However, tax provisions benefiting seniors remain widely in place at the state level.

McNichol's review finds that of the states with income taxes, all but five offer extra exemptions or credits to persons age 65 and older, and these are generally not limited to low-income elders. Four states exclude all pension income, both public and private, from taxation, with 26 of the 42 states that have income taxes excluding Social Security income from taxation. Only limited data on the costs of these benefits to the states is available, but among the 22 states where tax expenditure data is available, McNichol — an analyst for the Center on Budget and Policy Priorities — reports that elder-oriented tax expenditures equal 9.3 percent of general fund revenues in Mississippi, 7.8 percent in Pennsylvania, 7.5 percent in Kentucky and 7.1 percent in North Carolina.

There are, of course instances where older people may be considered to be unfairly burdened by tax obligations. Thus, in Baer's analysis of property tax burdens using the Census Bureau's American Community Survey, he finds that the older households experienced higher burdens than younger ones in almost all of the states, due largely to the older owners tending to have lower incomes. The scholar with the AARP's Policy Institute finds that older homeowners also face higher tax burdens than younger ones with identical incomes, although this is partially explained by the older owners often residing in higher value homes.

In all of these discussions, it is important not to lose sight of the variability in both income and tax consequences among older citizens. Thus, Gist, also a scholar with the AARP Policy Institute, reports that only roughly half of older persons actually file federal income tax returns, and only half of those individuals have taxable income. Between exemptions and personal deductions, the tax threshold for older people is $10,500 for an individual and $19,600 for a couple. And, while 40 percent of seniors report income from capital gains, compared to only 16 percent for those under age 65, it is also the case that Social Security constitutes the only source of income for 20 percent of seniors and 60 percent of income for one-half of all seniors.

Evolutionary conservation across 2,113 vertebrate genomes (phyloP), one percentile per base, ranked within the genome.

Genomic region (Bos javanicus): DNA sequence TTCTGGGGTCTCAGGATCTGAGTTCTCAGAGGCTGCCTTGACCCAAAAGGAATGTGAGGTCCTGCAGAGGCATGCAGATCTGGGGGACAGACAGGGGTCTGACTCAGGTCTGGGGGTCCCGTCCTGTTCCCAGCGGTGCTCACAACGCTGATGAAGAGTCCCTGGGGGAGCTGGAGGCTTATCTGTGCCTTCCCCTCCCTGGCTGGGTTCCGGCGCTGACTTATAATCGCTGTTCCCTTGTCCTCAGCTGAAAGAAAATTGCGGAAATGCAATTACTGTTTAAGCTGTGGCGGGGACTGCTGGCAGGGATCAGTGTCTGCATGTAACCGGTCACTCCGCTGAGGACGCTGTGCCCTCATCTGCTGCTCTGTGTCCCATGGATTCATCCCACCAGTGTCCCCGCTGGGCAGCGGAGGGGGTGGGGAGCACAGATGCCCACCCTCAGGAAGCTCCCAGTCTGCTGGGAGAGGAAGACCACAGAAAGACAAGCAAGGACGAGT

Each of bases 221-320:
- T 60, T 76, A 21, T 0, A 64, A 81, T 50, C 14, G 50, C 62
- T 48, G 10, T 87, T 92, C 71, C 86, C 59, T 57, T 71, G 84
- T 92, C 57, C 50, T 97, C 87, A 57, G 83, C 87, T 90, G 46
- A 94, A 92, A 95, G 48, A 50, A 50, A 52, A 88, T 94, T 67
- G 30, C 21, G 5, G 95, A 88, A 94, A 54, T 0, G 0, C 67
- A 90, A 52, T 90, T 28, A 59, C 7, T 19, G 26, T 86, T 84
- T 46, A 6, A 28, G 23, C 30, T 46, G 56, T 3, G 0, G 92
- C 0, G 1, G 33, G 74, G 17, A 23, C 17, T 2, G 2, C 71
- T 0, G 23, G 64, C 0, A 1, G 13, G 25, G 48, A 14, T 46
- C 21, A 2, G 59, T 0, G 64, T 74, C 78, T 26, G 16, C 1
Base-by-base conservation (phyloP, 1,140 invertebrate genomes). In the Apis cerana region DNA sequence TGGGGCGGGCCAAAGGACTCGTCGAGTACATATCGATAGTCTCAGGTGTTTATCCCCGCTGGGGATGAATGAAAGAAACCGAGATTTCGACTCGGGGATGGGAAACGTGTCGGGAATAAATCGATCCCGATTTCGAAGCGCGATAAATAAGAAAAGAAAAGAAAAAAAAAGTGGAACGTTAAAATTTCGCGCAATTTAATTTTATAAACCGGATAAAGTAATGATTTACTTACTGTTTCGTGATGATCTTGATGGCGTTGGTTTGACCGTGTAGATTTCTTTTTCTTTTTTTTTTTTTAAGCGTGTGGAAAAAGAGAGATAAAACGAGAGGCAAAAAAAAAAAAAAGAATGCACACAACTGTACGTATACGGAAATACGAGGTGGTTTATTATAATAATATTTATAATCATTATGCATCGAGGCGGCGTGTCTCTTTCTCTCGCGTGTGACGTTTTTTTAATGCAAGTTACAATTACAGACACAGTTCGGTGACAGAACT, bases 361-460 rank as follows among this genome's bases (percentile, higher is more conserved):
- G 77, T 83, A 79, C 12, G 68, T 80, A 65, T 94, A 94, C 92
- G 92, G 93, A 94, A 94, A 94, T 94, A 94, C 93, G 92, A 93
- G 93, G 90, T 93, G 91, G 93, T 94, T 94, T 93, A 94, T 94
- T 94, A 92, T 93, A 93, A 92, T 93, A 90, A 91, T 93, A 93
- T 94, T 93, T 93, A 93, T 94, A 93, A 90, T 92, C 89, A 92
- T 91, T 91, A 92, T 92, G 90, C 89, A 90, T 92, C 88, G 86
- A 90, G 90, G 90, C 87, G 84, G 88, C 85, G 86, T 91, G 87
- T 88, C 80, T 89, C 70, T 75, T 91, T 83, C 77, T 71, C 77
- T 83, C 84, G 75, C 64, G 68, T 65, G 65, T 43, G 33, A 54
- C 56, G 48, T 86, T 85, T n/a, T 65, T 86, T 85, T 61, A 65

The most salient policy question emerging from these disparate patterns is the extent to which age-based tax benefits remain consistent with their original intent. Clearly, seniors have been historically favored because of the long-standing reality — now in question due to improvements in their aggregate well-being — that they were singularly poor, vulnerable and deserving. McNichol, among others, suggests that low income should be increasingly used to assess economic vulnerability, arguing that advanced age is an increasingly misleading proxy for need. Yet, the relatively fixed incomes of many older people and their frequent inability to return to the labor force in time of economic need may make them vulnerable in ways younger people are not.

And then, as noted by Penner, many age-oriented tax provisions are about generating or protecting retirement income, provisions which can be understood in life-cycle as well as old-age terms.

People who study social policy and aging often invoke the concept of "structural lag" to characterize how public programs have not kept up with the changing status of seniors over the past four or five decades. While such analyses often point to problems such lags have created for certain seniors, e.g., elderly widows, a review of tax policy can lead to a different conclusion, namely, that at least some of the provisions may have outlived their appropriateness. Again, the picture is mixed, but in these times it is difficult to wholeheartedly endorse Hawaii, Illinois and Mississippi's excluding from taxation all public pension, private pension, Social Security income, as well as providing an additional personal exemption or higher standard deduction.